Plastic reduction at Macfarlanes
By Guest Blogger
Our guest blogger Robert Clarke from LSA member Macfarlanes describes how the firm is going about delivering on its commitment to reducing the use of plastic and other single-use, disposable materials.
At Macfarlanes, we are committed to reducing our use of plastic and other single-use, disposable materials. This is a core part our sustainability strategy for 2019, and is one of the areas in which we have been most successful in engaging staff and key stakeholders throughout the firm.
Support from the Marine Conservation Society (MCS) has been a key part of this initiative and we wanted to share our story with the LSA and inspire other members to tackle single use plastics in their firms.
Our plastic reduction initiative
Key elements of our plastic reduction initiative were as follows:
· removing all plastic / disposable cutlery and replacing it with permanent metal cutlery;
· almost entirely removing paper cups from the firm, replacing them with a stock of permanent tumblers and mugs;
· dramatically reducing the number of individual under-desk bins used throughout the firm – at last count, over 270 people had “binned” their bins, saving up to approx. 75,000 bin bags per year;
· encouraging solicitors to opt out of the Law Gazette, which is delivered wrapped in plastic and often makes its way straight to the bin (we wish the Gazette was digital by default!);
· supporting this with internal marketing and comms; and
· help from the MCS!
World Environment Day 2019: Lunch with the MCS
To mark World Environment Day on 5 June 2019, we hosted the MCS for a lunchtime discussion about marine plastic pollution. Anne Thwaites and Sanjay Mitra gave an engaging talk about the problem of marine plastic pollution, the incredible work of the MCS and things we can do as a firm and as individuals to reduce our plastic consumption. We also learnt what nurdles are!
The audience was really engaged there were some great questions from the floor covering plastic free and sustainable seafood choices, bamboo cotton buds, how best to engage sustainability laggards, and the importance of storytelling about plastic threats and plastic reduction successes.
MCS is a leading marine conservation charity in the UK. Since its beginnings in the 1970s MCS has achieved major successes in protecting marine wildlife, engaging tens of thousands of volunteers in the Beachwatch beach cleaning and litter survey programme, supporting better buying choices for sustainable seafood, and influencing Government and industry to tackle plastic pollution at home and in the workplace.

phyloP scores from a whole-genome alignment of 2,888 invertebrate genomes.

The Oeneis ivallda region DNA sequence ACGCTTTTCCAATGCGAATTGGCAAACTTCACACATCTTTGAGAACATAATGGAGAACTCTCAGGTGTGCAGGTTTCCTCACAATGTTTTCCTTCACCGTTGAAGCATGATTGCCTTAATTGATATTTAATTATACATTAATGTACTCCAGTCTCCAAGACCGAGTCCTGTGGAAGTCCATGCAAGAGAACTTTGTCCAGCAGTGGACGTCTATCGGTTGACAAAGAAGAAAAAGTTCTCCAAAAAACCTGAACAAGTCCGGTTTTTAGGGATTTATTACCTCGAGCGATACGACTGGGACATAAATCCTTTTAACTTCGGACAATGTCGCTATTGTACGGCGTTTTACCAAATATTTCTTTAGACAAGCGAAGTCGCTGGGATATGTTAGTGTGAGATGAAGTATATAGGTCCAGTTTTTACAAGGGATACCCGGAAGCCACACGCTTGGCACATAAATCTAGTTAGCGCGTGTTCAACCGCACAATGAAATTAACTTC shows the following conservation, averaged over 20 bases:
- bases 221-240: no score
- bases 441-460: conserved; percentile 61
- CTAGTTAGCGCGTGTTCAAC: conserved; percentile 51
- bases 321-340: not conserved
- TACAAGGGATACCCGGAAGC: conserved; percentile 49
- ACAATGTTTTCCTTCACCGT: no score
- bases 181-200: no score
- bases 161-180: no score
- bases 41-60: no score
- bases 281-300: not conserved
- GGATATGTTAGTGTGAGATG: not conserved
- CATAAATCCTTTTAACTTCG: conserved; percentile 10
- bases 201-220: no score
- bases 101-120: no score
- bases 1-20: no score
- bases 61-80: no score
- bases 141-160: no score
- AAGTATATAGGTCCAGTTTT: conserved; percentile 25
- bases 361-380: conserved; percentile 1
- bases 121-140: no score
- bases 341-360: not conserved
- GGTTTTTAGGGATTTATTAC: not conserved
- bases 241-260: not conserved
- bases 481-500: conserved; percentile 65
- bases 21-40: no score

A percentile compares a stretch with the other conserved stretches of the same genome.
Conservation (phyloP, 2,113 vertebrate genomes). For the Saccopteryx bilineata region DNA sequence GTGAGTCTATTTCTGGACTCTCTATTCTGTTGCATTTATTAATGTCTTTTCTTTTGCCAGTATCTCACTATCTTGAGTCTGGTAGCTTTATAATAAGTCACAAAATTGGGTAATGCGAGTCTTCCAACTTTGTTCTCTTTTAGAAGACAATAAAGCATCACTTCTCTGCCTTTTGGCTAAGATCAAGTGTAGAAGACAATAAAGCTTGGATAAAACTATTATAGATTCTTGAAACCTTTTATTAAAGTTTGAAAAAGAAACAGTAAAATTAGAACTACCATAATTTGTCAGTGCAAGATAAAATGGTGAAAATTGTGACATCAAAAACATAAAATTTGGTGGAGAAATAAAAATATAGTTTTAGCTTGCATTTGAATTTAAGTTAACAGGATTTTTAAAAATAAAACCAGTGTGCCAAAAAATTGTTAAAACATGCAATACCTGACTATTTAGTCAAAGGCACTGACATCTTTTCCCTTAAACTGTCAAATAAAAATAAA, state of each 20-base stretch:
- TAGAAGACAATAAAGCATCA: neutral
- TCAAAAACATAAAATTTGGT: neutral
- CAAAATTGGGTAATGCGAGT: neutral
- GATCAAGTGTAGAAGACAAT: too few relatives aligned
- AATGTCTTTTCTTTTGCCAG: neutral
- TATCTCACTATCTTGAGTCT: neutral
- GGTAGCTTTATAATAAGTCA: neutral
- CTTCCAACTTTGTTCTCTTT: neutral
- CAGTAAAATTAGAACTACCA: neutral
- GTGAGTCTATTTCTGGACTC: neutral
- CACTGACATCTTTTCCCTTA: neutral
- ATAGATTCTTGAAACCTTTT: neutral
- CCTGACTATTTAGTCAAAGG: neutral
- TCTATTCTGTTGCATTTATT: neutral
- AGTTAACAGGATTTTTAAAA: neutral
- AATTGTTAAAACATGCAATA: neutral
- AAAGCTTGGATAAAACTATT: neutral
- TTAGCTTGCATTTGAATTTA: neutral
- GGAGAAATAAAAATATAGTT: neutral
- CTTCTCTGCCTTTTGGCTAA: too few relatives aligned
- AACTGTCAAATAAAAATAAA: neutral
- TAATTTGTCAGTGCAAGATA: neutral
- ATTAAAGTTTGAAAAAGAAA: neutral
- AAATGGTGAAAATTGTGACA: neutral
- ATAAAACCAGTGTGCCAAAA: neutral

Staff engagement success
As with any sustainability initiative, staff engagement has been a key challenge in relation to our plastic reduction efforts. Communicating the reasons behind policy changes on things like cutlery and paper cups has been key to bring people onside and pre-empt criticisms, and for every sustainability-conscious member of staff, there are two or three waiting to be engaged.
The MCS lunch really helped with that and has contributed to a wonderful sense of momentum in the firm that we are keen to build on over coming weeks and months.
We had a wonderful response from attendees and, following the talk, many people across the firm took it upon themselves to cajole and encourage their departments to give up their desk bins with great success – contributing to the fantastic numbers listed above. The great thing about this is that the energy came from individuals throughout the firm, not just from our Environmental Committee. We think this is a great example of how a staff engagement event can lead to positive cultural change across the firm.
Like the sound of this?
If you would like to attempt something similar in your firm and would be interested in more detail about how we achieved this at Macfarlanes, please get in touch with Rob Clarke.
The MCS would also welcome contact from all and any LSA firms interested in tackling plastic use in their firms and contributing to the fight against marine plastic pollution. Please contact Anne Thwaites.
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